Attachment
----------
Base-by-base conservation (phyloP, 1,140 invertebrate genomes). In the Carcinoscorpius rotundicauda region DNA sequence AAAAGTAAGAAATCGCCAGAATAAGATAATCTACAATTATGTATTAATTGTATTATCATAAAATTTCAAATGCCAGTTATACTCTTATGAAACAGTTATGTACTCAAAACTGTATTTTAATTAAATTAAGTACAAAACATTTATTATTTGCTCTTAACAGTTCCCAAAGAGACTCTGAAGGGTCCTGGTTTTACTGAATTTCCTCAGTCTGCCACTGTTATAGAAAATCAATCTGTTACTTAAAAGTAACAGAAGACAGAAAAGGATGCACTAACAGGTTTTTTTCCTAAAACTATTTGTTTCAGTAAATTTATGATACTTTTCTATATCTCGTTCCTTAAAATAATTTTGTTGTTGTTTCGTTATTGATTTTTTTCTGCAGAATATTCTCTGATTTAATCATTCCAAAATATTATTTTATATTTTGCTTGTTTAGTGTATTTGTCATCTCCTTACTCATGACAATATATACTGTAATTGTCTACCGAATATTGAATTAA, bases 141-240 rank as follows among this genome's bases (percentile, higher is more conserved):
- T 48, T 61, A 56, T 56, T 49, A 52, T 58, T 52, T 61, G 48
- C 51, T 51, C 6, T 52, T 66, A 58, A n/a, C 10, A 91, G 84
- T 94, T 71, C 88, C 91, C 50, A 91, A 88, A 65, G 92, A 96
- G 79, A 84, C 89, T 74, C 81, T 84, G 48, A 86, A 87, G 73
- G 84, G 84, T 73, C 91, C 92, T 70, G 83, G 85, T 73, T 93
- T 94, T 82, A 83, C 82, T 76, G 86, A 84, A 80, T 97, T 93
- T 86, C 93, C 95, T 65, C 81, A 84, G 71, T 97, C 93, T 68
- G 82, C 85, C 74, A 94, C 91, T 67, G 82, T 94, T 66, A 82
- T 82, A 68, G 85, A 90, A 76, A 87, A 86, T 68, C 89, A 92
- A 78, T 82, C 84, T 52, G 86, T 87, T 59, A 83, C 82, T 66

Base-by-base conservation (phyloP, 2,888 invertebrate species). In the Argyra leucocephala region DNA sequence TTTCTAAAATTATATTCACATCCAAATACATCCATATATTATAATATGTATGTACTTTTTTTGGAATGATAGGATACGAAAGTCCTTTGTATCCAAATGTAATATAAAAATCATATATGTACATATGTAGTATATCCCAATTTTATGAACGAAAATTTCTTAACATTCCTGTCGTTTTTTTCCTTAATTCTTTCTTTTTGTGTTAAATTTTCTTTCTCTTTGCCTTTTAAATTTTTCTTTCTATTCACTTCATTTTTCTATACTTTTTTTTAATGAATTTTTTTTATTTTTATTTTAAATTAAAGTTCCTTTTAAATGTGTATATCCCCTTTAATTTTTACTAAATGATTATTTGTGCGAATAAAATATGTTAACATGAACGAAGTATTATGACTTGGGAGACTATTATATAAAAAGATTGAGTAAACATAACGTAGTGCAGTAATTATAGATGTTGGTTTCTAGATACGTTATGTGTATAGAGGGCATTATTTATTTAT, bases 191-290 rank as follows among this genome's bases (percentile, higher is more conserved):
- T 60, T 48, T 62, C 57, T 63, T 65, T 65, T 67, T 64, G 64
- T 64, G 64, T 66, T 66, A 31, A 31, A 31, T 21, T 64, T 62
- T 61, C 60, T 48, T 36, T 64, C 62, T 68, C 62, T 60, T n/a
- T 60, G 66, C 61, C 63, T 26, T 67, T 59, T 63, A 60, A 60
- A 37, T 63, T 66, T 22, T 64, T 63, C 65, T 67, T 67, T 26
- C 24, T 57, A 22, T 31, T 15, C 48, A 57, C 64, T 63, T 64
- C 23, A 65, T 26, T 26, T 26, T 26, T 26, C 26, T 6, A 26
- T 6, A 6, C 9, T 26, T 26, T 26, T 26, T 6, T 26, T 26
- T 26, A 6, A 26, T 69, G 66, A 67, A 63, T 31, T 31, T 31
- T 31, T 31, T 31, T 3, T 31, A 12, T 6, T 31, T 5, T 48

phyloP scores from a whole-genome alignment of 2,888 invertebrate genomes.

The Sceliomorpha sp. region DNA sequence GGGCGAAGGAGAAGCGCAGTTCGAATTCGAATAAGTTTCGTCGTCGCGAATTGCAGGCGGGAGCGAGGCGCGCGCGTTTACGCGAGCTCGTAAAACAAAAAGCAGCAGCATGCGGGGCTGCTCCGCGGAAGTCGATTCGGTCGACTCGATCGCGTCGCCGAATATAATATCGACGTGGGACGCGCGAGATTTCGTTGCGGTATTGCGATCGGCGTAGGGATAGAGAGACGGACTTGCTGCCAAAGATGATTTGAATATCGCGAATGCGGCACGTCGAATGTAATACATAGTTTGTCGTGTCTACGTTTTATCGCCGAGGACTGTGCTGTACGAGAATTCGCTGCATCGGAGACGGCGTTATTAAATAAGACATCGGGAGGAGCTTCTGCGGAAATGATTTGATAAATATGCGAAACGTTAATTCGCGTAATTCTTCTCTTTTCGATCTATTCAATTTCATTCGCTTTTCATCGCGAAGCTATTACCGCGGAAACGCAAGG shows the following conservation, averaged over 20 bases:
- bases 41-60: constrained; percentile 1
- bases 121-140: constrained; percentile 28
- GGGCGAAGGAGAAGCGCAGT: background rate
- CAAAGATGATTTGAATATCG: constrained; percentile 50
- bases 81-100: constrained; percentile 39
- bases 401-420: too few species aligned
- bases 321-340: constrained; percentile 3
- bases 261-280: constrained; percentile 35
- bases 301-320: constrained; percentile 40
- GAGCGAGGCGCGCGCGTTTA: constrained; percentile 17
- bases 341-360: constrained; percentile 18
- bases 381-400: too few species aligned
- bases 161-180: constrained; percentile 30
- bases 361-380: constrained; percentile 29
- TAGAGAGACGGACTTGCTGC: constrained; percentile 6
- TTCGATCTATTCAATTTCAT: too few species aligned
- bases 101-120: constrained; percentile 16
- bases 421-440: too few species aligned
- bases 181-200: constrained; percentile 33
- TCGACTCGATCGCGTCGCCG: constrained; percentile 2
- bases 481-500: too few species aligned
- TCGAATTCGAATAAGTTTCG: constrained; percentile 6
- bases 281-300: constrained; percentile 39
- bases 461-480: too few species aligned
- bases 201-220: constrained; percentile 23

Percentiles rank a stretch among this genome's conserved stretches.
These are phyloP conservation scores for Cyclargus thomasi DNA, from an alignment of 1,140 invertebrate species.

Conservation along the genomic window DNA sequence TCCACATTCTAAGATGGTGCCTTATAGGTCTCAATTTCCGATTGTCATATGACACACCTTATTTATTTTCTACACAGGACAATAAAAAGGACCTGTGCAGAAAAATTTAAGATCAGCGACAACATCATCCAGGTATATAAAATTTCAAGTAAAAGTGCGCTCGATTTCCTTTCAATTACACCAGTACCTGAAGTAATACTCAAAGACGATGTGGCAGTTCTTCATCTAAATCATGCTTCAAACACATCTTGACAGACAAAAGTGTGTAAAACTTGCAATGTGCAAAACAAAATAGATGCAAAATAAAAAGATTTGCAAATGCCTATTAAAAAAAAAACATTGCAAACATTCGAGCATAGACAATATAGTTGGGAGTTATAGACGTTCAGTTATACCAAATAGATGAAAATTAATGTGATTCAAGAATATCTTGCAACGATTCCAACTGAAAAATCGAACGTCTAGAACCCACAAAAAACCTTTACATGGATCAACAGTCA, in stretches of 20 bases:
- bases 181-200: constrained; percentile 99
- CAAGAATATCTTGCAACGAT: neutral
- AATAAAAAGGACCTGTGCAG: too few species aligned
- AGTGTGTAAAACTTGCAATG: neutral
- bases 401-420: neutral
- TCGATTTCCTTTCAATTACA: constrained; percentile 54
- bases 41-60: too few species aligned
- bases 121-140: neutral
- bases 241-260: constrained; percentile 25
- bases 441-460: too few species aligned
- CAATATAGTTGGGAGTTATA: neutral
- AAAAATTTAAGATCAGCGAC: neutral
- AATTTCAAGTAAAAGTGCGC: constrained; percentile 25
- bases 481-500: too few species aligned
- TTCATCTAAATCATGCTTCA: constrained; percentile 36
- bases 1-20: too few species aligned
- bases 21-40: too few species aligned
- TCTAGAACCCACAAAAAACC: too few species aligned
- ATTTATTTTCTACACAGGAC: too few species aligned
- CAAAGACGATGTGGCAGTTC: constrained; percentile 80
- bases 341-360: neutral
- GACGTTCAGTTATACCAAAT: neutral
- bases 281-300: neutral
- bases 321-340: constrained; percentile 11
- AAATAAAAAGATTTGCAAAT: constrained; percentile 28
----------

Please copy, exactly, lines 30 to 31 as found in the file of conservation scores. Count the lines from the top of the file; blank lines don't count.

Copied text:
- bases 401-420: too few species aligned
- bases 321-340: constrained; percentile 3